Increasing revenue: tips for small business

Good price management can stop revenue lossesMany small businesses operate on a very tight cash flow and profit margin making pricing management an essential tool in helping them to maximise operations and performance. Through effective price management, small business owners stay in touch with the amount that customers are willing to pay for the products and services offered and thereby reduce the risk of revenue loss through under or overpricing.Keep in touch with the needs of your customer in an ever-changing market Since pricing is heavily connected to consumer demand, small businesses need to be aware of the current consumer and industry trends. This information is invaluable to running a small business where success is often determined by the ability to establish a niche market and quickly cater to changes in consumer demand. It is essential that small business owners carry out on-going market research and feed it back down through their organisation so every team member understands their part to play in determining the future success of the business.

Instil customer loyalty to customers Customer expectation has risen dramatically over the years, due to an abundantly free market offering wider choices and competitive pricing making customer retention that much harder to achieve. Coupled with the economic recession it is imperative that small businesses put strategies in place to ensure that they will survive. There are a number of ways they can do this. Customer satisfaction surveys, face to face feedback, opinion polls, mystery shoppers, loyalty schemes (recommend a friend, discounts, loyalty cards etc) and market research on competitors will provide invaluable insight in ways to improve products and services. It will help retain customers, encourage word-of-mouth and improve revenue income.Exceptional customer service from staff On-going training of staff in customer service is an integral part of any small business’s long-term success. An excellent way of getting staff on board is to get them to mystery shop a competitor and to feedback the good and the bad to the rest of the team, then get the team to come up with a strategy whereby you exceed you competitors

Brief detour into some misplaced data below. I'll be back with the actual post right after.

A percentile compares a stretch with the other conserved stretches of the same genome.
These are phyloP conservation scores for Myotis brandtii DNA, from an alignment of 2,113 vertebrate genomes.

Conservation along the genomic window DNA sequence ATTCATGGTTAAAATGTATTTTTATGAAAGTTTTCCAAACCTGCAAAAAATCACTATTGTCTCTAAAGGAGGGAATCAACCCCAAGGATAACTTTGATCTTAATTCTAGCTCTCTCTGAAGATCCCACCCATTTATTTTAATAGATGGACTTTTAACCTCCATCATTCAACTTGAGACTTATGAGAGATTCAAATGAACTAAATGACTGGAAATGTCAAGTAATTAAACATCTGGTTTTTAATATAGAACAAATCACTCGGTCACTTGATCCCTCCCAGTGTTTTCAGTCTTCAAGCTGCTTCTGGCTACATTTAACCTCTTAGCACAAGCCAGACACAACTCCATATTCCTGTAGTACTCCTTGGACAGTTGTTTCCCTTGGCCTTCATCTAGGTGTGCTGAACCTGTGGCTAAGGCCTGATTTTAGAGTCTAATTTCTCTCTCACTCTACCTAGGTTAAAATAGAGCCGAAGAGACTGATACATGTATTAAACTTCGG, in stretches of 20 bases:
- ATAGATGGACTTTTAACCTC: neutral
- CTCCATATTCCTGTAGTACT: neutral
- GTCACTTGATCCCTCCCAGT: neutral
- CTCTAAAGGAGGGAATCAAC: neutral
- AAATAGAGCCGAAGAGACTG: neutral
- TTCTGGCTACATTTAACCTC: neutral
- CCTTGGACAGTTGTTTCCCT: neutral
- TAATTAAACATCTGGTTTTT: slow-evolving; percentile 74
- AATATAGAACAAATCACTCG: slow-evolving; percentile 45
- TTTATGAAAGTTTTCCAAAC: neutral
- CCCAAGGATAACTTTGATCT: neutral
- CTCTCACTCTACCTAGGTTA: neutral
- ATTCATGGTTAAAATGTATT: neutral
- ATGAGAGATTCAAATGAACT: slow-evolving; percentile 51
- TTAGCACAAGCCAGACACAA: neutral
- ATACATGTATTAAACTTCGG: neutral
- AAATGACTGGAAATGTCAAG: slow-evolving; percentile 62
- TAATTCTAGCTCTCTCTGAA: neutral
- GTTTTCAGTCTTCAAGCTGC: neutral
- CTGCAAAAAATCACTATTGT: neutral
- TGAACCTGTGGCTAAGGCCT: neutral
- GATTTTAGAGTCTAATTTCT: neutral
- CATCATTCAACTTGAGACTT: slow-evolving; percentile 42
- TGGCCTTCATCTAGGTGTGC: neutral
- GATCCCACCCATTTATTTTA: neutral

Understand the true value of your products and servicesIt is vital that you understand how strong your product lines or services really are. The value of your products goes way beyond the raw materials and labour that was used to create them. Concentrate on the lines that make you money and ditch the ones that don’t.

It is important to remember that convenience, added value, customer service, quality products/services, free or immediate shipping, location and brand name, all add to the value and will affect how much a customer is willing to pay for your products or services.Reduce wastageImprove revenue loss through reducing your operating costs. You can do this by reducing staff overhead by improving processes and avoiding duplication, and looking at ways to improve productivity. Look at the option of outsourcing work to virtual administrators to alleviate pressure on existing staff or stop constant call interruptions with virtual call answering so staff can concentrate on growing the business rather than fire fighting.

Look at existing suppliers – see if you can negotiate with your existing supplier first and foremost on a more competitive price. If this doesn’t work then look at alternative suppliers; do some research first, check out the company’s reputation, delivery times and expectations and get the lowdown from their existing customers (get feedback before you make your decision).

Look at ways to tap into undiscovered revenueCustomer analysis and buying behaviour is a great way to identify what drives your customers to buy from you.  It also highlights what they are motivated by and their current needs and requirements.  In the service industry, repeat bookings need to be instilled into staff by setting targets i.e. 80 per cent customer re-booking, backed up with role play and staff incentives. Cross selling is vital, too, but the soft sell is by far the best strategy – identifying a customer need and then providing help and advice, then a subtle recommendation of an additional product or service you offer to satisfy that need. Providing samples for customers to try before they buy is a good way to cross sell but it must be followed up at the next meeting to be effective and delivered in a helpful, soft sell way so the customer will not feel too pressurised.

Case studies are a great way of cross selling a product or service to existing or potential customers in a specialised industry; it provides credibility and a way that a customer can identify a problem they may share with a solution you provide.

If your business supports annual servicing or maintenance to your customers, it is important to stay on top of this.   Find undiscovered revenue. A plumber could use SMS reminders to customers to keep on top of annual boiler maintenance. It’s a cheap and easy way to ensure they have steady flow of income throughout the year.  The same goes with any industry that supports maintenance. Always be one step ahead and have your customers re-booked otherwise you could lose them the next year – nothing is guaranteed these days.

*Claire Hibbert is co-founder of icomplete.Related articlesStarting a business on a tight budgetIt’s official: franchises are boomingMark Prisk: startup lessons from the States

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